Very active fish and entertaining to watch. I have 3 of them in a 30 gallon tank with 3 Freshwater Flounders, 3 Silver Dollers, and about 10 Ghost Srimp with a variety of plans in high numbers. They mostly stay swiming in the current from the power head, but sometimes they will swim through the plants serching for food. They also will sometimes search for the flounders in the sand, but not to eat them.
I know it says this fish likes the bottom and middle of the tank but all of my 3 are prone to be caught swimming up at the surface. They love to be either at the top or the bottom, they stay away from the middle.
I just got 2 silver tipped sharks and a pleco algea eater, all at the same size. if you get other fish make sure there the same size cuz they will kill and eat small fish. i keep mine in a 26 gallon freshwater tank. theyre cool and I feed them tropical flakes.
In the wild they start out life in freshwater, and as they grow they slowly make their way to the ocean. To breed they go back to freshwater. If you want to breed these fish start with a pair that is at least a foot long, in a large brackish or salt water tank and slowly convert it to freshwater.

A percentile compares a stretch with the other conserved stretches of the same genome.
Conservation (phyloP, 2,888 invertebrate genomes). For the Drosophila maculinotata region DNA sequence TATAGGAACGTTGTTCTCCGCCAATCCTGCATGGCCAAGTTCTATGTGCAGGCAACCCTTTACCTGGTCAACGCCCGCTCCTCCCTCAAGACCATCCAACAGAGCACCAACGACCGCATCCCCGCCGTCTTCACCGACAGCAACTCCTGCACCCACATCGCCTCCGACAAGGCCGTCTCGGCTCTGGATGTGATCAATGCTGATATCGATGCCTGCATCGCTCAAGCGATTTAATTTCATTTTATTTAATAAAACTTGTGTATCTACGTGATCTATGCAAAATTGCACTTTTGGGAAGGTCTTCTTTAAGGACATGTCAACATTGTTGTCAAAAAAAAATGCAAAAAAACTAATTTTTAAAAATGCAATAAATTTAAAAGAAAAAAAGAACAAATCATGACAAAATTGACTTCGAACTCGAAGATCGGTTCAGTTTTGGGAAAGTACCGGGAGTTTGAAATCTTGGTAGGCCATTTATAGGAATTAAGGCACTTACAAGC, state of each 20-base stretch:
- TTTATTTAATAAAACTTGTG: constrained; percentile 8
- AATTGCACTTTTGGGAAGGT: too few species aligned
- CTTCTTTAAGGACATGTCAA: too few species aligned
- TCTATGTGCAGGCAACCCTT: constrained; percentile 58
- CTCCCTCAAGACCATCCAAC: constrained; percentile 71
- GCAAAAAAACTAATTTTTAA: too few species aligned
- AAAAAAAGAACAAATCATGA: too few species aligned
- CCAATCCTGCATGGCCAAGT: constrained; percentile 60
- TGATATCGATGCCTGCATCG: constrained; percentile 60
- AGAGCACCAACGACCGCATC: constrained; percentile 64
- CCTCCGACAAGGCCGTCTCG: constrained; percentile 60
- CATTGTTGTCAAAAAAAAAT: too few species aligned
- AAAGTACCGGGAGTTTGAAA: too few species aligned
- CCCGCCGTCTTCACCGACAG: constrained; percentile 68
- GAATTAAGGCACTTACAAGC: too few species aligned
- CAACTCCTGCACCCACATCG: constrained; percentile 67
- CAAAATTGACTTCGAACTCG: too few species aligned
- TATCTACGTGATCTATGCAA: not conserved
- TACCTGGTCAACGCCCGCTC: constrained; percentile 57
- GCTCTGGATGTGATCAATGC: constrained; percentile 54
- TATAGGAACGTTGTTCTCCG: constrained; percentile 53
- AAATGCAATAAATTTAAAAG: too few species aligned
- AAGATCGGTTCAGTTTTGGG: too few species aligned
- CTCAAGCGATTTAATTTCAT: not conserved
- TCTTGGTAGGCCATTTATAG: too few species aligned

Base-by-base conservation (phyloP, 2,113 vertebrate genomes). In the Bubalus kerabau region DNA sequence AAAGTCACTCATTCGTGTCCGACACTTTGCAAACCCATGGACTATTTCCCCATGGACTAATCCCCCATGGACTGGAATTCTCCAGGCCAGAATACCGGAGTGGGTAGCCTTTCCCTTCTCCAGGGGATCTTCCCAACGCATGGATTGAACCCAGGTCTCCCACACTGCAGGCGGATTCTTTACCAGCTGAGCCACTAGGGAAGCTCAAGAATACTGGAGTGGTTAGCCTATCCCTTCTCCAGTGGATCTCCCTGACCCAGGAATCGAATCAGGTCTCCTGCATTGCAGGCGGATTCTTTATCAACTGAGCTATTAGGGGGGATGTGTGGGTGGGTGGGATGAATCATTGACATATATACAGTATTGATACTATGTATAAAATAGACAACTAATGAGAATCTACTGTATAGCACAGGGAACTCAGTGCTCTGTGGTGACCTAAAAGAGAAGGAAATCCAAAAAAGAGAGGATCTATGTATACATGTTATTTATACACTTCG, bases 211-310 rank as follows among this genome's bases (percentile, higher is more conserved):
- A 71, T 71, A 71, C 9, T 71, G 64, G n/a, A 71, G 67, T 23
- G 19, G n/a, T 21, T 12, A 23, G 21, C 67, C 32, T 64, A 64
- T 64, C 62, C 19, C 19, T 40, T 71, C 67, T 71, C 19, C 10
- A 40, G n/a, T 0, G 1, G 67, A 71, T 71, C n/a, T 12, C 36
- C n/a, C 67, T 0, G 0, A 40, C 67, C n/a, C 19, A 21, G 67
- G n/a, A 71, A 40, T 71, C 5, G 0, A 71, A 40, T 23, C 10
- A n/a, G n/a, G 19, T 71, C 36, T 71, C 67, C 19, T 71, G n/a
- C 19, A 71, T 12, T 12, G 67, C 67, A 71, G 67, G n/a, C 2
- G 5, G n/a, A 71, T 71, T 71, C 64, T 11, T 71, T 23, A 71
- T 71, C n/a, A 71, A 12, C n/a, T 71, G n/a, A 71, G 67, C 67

I currently have two of these guys in a 55 gallon freshwater tank. The oldest one I have had for about a year and he is now 6 inches long. The youngest I've had for a couple of months and he's 3 inches. I've noticed over time that the older one has stopped eating from the top of the tank and will now only eat from the bottom. He loves Beefheart and wont eat much else. The smaller one will eat just about anything at any level of the tank... flake food, bloodworms, shrimp pellets, etc... Although, he doesnt swim upside down on the top of the tank anymore looking for food, when they are very young they seem to do that constantly.